Gov. Rick Scott has sent a warning to his former employees: you’re on your own when it comes to defending yourself in court over lost public records.
In a response to a lawsuit filed in circuit court in Tallahassee accusing the governor of intentionally hiding public documents, the governor’s legal counsel argued that the governor’s office has done its part to turn over the records sought in the lawsuit and, if there are more records to turn over, it’s not their fault.
The argument was made as part of a response to an amended complaint filed by Tallahassee attorney Steven R. Andrews, accusing the governor of failing to turn over text message and emails about public business conducted on private email accounts of more than 40 former employees.
Andrews is asking the court to order the governor’s office to produce records, which he wants as part of a lawsuit relating to a property dispute, and is asking the court to order the governor to use a forensic technician to retrieve documents that may have been improperly deleted.
It is a bit of a catch-22 for the departed staffers of the governor, ranging from his former deputy chiefs of staff to his office interns. Many of them were instructed by Scott’s former chiefs of staff to use private accounts and cell phones to conduct public business via text message and email.
Under state law, and governor’s office Code of Personal Responsibility, they were required to turn over those records when they left the governor’s office and forwarded to the records custodian to be archived.
But after numerous public records requests by Andrews, many of the messages have still not been turned over. In many instances, Andrews has evidence that records once existed – such as text messages and emails from one staffer to another, but only one side of the conversation has been turned over in the public records searches.
Andrews suspects that either the governor’s office did not collect all the data, despite the law and Scott’s own rule, or it allowed employees to delete the public records – in violation of the state public records act.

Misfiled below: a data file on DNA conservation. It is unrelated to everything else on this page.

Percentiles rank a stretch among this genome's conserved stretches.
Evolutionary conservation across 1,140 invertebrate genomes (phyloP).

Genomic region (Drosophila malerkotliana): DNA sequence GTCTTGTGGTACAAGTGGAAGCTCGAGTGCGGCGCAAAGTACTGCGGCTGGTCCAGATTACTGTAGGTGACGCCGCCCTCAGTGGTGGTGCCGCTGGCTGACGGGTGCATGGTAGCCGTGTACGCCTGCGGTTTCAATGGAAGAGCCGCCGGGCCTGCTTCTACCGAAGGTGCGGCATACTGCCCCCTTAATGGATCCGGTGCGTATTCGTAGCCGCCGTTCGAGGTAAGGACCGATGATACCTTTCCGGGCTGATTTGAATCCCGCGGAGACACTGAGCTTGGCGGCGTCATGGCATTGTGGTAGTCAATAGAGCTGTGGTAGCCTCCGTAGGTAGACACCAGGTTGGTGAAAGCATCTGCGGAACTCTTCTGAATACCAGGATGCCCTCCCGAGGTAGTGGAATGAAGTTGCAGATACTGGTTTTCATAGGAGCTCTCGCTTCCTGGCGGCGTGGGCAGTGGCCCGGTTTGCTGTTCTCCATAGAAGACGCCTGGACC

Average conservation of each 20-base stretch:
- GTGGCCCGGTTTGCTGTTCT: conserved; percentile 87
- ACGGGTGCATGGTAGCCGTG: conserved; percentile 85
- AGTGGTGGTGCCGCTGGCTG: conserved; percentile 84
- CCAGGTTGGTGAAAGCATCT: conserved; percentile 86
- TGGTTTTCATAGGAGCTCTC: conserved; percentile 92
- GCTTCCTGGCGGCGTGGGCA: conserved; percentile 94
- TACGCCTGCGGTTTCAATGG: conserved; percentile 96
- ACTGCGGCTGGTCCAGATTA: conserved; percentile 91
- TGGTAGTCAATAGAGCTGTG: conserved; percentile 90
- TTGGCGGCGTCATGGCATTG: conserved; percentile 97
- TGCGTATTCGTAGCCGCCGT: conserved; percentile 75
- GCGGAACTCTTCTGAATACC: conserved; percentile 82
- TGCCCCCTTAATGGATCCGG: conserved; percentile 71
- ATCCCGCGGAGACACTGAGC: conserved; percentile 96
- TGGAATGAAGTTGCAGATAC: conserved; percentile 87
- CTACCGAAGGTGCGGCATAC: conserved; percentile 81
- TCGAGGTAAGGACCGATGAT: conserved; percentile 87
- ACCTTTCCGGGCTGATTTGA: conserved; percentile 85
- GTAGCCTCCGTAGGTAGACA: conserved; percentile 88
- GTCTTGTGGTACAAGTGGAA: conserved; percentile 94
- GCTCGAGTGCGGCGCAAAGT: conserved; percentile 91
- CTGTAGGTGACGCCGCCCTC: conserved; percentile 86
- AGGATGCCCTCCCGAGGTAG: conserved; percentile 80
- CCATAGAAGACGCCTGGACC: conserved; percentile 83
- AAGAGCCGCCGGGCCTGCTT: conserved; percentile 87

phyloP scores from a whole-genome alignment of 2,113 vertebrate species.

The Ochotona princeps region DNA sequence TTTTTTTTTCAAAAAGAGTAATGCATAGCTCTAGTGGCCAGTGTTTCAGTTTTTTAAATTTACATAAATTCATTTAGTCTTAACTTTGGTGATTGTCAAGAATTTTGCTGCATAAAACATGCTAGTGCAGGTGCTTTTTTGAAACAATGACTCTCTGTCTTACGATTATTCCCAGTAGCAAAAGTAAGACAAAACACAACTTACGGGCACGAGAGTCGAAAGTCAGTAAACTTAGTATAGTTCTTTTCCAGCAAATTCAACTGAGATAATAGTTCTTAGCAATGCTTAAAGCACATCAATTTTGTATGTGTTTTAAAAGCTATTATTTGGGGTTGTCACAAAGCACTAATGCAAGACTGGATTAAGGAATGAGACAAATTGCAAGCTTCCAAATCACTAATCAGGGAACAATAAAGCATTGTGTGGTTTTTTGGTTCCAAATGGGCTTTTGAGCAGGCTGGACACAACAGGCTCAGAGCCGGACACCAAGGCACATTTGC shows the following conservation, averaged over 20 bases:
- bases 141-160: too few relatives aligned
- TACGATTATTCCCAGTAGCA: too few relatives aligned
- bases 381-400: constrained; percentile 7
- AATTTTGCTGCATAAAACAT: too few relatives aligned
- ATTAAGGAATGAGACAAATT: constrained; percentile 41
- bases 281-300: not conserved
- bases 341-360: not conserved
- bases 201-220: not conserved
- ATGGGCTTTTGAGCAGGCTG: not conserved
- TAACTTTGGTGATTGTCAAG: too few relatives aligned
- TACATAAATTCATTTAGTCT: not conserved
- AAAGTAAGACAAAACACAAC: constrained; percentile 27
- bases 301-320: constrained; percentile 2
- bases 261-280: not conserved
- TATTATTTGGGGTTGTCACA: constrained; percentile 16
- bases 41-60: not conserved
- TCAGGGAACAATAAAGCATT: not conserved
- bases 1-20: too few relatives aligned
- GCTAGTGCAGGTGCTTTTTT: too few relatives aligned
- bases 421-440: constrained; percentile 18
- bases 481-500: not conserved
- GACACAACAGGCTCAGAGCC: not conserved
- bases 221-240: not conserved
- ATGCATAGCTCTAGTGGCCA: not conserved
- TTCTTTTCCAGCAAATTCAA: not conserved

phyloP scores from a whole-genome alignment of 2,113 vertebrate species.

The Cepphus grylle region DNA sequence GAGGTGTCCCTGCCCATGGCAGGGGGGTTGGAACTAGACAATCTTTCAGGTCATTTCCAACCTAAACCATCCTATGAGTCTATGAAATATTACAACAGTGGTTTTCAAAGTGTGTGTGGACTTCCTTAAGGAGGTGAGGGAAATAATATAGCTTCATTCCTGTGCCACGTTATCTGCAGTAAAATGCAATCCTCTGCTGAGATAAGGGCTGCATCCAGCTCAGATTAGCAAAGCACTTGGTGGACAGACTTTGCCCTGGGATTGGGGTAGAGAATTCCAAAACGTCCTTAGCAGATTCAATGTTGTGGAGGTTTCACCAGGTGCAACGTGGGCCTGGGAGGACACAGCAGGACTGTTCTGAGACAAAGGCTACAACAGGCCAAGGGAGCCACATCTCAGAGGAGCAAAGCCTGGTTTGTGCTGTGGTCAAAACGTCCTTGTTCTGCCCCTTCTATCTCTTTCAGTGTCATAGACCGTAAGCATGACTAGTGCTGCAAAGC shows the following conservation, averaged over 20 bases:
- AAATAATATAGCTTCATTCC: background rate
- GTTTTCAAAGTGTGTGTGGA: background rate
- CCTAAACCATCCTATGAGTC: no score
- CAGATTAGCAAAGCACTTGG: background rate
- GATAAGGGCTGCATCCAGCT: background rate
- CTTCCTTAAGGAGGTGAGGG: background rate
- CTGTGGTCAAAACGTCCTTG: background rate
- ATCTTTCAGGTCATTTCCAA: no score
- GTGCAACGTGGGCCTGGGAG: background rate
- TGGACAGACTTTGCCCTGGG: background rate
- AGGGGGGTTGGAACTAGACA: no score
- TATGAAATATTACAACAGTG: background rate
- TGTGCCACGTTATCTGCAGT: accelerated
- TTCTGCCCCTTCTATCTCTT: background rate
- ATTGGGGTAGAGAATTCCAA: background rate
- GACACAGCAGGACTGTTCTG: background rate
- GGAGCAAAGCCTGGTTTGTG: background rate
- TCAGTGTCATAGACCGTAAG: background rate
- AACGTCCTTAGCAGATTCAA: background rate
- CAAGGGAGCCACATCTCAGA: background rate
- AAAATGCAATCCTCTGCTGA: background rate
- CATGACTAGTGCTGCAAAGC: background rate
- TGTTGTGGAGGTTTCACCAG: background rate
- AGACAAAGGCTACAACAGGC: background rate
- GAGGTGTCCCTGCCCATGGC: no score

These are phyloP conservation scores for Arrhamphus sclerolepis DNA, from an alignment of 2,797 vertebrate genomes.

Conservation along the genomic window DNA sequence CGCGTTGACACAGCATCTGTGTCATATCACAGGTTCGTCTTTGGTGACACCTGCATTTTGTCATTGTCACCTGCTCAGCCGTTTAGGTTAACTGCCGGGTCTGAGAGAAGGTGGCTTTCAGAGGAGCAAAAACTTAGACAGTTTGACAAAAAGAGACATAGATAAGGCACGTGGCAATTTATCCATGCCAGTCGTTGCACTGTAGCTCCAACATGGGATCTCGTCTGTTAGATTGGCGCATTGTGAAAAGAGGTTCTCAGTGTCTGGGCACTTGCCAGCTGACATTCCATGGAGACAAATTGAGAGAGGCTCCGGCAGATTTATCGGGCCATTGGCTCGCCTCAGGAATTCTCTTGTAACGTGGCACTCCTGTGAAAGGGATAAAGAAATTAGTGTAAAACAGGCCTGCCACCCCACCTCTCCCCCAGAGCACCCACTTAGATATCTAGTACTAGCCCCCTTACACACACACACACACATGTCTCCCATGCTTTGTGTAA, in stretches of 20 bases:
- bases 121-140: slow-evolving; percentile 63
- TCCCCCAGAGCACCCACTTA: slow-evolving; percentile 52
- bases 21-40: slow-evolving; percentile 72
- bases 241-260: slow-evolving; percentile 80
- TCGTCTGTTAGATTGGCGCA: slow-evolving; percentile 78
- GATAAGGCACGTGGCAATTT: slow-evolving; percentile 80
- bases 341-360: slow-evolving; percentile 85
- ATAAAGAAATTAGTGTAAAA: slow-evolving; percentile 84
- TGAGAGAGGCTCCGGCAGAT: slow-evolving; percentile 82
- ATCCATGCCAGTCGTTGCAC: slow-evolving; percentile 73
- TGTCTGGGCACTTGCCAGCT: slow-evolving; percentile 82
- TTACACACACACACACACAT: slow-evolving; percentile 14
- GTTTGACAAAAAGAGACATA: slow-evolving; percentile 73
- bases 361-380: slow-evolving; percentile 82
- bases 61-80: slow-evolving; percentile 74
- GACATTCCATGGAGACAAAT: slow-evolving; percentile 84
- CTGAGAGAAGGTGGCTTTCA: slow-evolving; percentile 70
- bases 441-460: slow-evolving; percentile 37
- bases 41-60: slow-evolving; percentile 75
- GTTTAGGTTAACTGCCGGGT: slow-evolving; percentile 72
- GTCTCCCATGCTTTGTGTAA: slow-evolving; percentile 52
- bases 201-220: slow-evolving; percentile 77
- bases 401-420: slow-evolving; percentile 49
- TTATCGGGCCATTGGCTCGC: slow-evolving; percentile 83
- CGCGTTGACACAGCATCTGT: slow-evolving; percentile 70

Meanwhile, while the governor’s office wants the court to make Andrew’s lawsuit disappear, the court allowed him to amend his complaint last month and accuse the governor of intentionally violating the law.Download Andrews amended complaint
The governor’s office is pushing back. Tanner Bishop and Heather Stearns, the governor’s private legal counsel and deputy general counsel, responded to the amended complaint in a response filed Monday. Download EOG Answer to Andrews
The governor’s office “conducted a good faith, reasonable and appropriate search for responsive records, and produced responsive public documents in its custody and control without alteration as soon as practicable,” they wrote.
However, “some of the documents Andrews requested, such as text messages or emails of current and former employees, were not in Respondent’s possession.’’
The governor’s office tried to get those documents from the former employees, as well as from other agencies, the lawyers claim, and thus “went above the requirements of Chapter 119 in facilitating the production of responsive records to the Petitioner.”
State law requires that copies of any emails, text messages or other documents used in the course of public business be preserved and produced if requested by a member of the public.
Employees who use their private email accounts to conduct public business must also turn over those documents to the state and former employees are required to turn over copies of all public documents when they leave the state.
Scott’s lawyers argue that it was relying on his former employees to follow the law and turn over the documents from their private accounts.
However, it wasn’t until this year that the governor’s office announced that it was now requiring employees to turn over text messages and emails from their personal phones when they leave state employment.
What happened to the text messages and emails from the private accounts of former employees who left during the first four years? The governor’s office isn’t saying, but it also says it has turned over everything it has to Andrews.
“The facts flatly negate Andrews’ allegations that Respondent willfully refused to produce public records or attempted to circumvent compliance with Florida’s Public Records Act,’’ Scott’s lawyers argue in the answer to Andrews’ complaint. “Andrews has received and continues to receive all public records responsive to the repetitive requests he has made, and continues to make, to this day.”
If the governor’s office is right and most of the former employees didn’t turn over their records, what’s next?
“They governor’s office is saying we’re going to have to sue them individually,’’ said Colleen Andrews, a paralegal in Andrews’ firm.